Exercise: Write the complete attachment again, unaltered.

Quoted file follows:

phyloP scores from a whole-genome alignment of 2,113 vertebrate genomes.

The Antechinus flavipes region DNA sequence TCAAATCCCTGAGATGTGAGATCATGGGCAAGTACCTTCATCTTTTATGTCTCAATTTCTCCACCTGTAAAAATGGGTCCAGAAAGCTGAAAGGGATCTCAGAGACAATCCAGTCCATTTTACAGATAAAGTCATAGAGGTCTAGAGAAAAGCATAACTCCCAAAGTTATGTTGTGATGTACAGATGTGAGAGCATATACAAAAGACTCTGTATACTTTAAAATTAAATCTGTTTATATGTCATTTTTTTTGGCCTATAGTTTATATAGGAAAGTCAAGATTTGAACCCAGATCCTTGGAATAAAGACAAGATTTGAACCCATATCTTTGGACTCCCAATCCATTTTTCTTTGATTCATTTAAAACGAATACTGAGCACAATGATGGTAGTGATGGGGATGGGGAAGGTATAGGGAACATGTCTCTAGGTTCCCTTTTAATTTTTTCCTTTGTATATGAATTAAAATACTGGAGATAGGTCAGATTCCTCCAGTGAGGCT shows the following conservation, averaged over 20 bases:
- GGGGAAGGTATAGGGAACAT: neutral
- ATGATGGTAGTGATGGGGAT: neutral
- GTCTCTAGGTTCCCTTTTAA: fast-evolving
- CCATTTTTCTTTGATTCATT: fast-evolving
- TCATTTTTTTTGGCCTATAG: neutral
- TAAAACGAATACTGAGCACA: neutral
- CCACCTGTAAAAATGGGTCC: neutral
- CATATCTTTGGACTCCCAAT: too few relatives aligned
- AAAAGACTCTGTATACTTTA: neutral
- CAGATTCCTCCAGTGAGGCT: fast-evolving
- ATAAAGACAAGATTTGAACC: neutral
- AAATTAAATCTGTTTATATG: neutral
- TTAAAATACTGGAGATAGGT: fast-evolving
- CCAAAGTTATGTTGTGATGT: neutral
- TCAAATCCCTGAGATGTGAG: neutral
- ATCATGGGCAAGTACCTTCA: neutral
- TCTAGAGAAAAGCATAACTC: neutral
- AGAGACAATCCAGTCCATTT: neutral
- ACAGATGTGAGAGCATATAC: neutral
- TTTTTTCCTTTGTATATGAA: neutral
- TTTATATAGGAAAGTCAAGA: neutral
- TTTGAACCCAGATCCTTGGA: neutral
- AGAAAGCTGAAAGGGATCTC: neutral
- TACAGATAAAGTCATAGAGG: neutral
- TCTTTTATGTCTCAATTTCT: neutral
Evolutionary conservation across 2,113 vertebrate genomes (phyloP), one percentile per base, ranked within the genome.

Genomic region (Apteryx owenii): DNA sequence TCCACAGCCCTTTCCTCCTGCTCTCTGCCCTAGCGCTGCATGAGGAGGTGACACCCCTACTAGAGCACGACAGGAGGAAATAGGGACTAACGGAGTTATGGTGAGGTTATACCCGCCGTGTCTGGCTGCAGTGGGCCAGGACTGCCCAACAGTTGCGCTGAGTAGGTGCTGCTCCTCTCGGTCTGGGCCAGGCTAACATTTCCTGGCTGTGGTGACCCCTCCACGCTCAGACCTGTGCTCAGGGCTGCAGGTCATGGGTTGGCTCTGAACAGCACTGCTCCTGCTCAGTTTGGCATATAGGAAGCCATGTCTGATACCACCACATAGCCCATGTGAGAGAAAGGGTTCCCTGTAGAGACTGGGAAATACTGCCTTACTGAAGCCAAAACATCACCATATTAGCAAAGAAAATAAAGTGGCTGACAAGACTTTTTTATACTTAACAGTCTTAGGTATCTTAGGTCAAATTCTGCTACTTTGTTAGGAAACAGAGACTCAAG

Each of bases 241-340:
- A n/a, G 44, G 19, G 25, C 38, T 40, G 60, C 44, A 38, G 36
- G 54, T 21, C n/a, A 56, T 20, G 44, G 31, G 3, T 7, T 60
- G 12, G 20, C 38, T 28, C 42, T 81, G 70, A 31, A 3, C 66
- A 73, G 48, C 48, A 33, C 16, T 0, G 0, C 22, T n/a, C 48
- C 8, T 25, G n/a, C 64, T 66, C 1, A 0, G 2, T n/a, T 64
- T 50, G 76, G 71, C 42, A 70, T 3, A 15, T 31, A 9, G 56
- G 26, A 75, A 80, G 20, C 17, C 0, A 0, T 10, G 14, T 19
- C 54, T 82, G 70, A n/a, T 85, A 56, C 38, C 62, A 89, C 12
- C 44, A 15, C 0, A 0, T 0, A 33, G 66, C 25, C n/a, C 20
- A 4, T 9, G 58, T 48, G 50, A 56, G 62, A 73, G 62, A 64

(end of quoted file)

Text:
phyloP scores from a whole-genome alignment of 2,113 vertebrate genomes.

The Antechinus flavipes region DNA sequence TCAAATCCCTGAGATGTGAGATCATGGGCAAGTACCTTCATCTTTTATGTCTCAATTTCTCCACCTGTAAAAATGGGTCCAGAAAGCTGAAAGGGATCTCAGAGACAATCCAGTCCATTTTACAGATAAAGTCATAGAGGTCTAGAGAAAAGCATAACTCCCAAAGTTATGTTGTGATGTACAGATGTGAGAGCATATACAAAAGACTCTGTATACTTTAAAATTAAATCTGTTTATATGTCATTTTTTTTGGCCTATAGTTTATATAGGAAAGTCAAGATTTGAACCCAGATCCTTGGAATAAAGACAAGATTTGAACCCATATCTTTGGACTCCCAATCCATTTTTCTTTGATTCATTTAAAACGAATACTGAGCACAATGATGGTAGTGATGGGGATGGGGAAGGTATAGGGAACATGTCTCTAGGTTCCCTTTTAATTTTTTCCTTTGTATATGAATTAAAATACTGGAGATAGGTCAGATTCCTCCAGTGAGGCT shows the following conservation, averaged over 20 bases:
- GGGGAAGGTATAGGGAACAT: neutral
- ATGATGGTAGTGATGGGGAT: neutral
- GTCTCTAGGTTCCCTTTTAA: fast-evolving
- CCATTTTTCTTTGATTCATT: fast-evolving
- TCATTTTTTTTGGCCTATAG: neutral
- TAAAACGAATACTGAGCACA: neutral
- CCACCTGTAAAAATGGGTCC: neutral
- CATATCTTTGGACTCCCAAT: too few relatives aligned
- AAAAGACTCTGTATACTTTA: neutral
- CAGATTCCTCCAGTGAGGCT: fast-evolving
- ATAAAGACAAGATTTGAACC: neutral
- AAATTAAATCTGTTTATATG: neutral
- TTAAAATACTGGAGATAGGT: fast-evolving
- CCAAAGTTATGTTGTGATGT: neutral
- TCAAATCCCTGAGATGTGAG: neutral
- ATCATGGGCAAGTACCTTCA: neutral
- TCTAGAGAAAAGCATAACTC: neutral
- AGAGACAATCCAGTCCATTT: neutral
- ACAGATGTGAGAGCATATAC: neutral
- TTTTTTCCTTTGTATATGAA: neutral
- TTTATATAGGAAAGTCAAGA: neutral
- TTTGAACCCAGATCCTTGGA: neutral
- AGAAAGCTGAAAGGGATCTC: neutral
- TACAGATAAAGTCATAGAGG: neutral
- TCTTTTATGTCTCAATTTCT: neutral
Evolutionary conservation across 2,113 vertebrate genomes (phyloP), one percentile per base, ranked within the genome.

Genomic region (Apteryx owenii): DNA sequence TCCACAGCCCTTTCCTCCTGCTCTCTGCCCTAGCGCTGCATGAGGAGGTGACACCCCTACTAGAGCACGACAGGAGGAAATAGGGACTAACGGAGTTATGGTGAGGTTATACCCGCCGTGTCTGGCTGCAGTGGGCCAGGACTGCCCAACAGTTGCGCTGAGTAGGTGCTGCTCCTCTCGGTCTGGGCCAGGCTAACATTTCCTGGCTGTGGTGACCCCTCCACGCTCAGACCTGTGCTCAGGGCTGCAGGTCATGGGTTGGCTCTGAACAGCACTGCTCCTGCTCAGTTTGGCATATAGGAAGCCATGTCTGATACCACCACATAGCCCATGTGAGAGAAAGGGTTCCCTGTAGAGACTGGGAAATACTGCCTTACTGAAGCCAAAACATCACCATATTAGCAAAGAAAATAAAGTGGCTGACAAGACTTTTTTATACTTAACAGTCTTAGGTATCTTAGGTCAAATTCTGCTACTTTGTTAGGAAACAGAGACTCAAG

Each of bases 241-340:
- A n/a, G 44, G 19, G 25, C 38, T 40, G 60, C 44, A 38, G 36
- G 54, T 21, C n/a, A 56, T 20, G 44, G 31, G 3, T 7, T 60
- G 12, G 20, C 38, T 28, C 42, T 81, G 70, A 31, A 3, C 66
- A 73, G 48, C 48, A 33, C 16, T 0, G 0, C 22, T n/a, C 48
- C 8, T 25, G n/a, C 64, T 66, C 1, A 0, G 2, T n/a, T 64
- T 50, G 76, G 71, C 42, A 70, T 3, A 15, T 31, A 9, G 56
- G 26, A 75, A 80, G 20, C 17, C 0, A 0, T 10, G 14, T 19
- C 54, T 82, G 70, A n/a, T 85, A 56, C 38, C 62, A 89, C 12
- C 44, A 15, C 0, A 0, T 0, A 33, G 66, C 25, C n/a, C 20
- A 4, T 9, G 58, T 48, G 50, A 56, G 62, A 73, G 62, A 64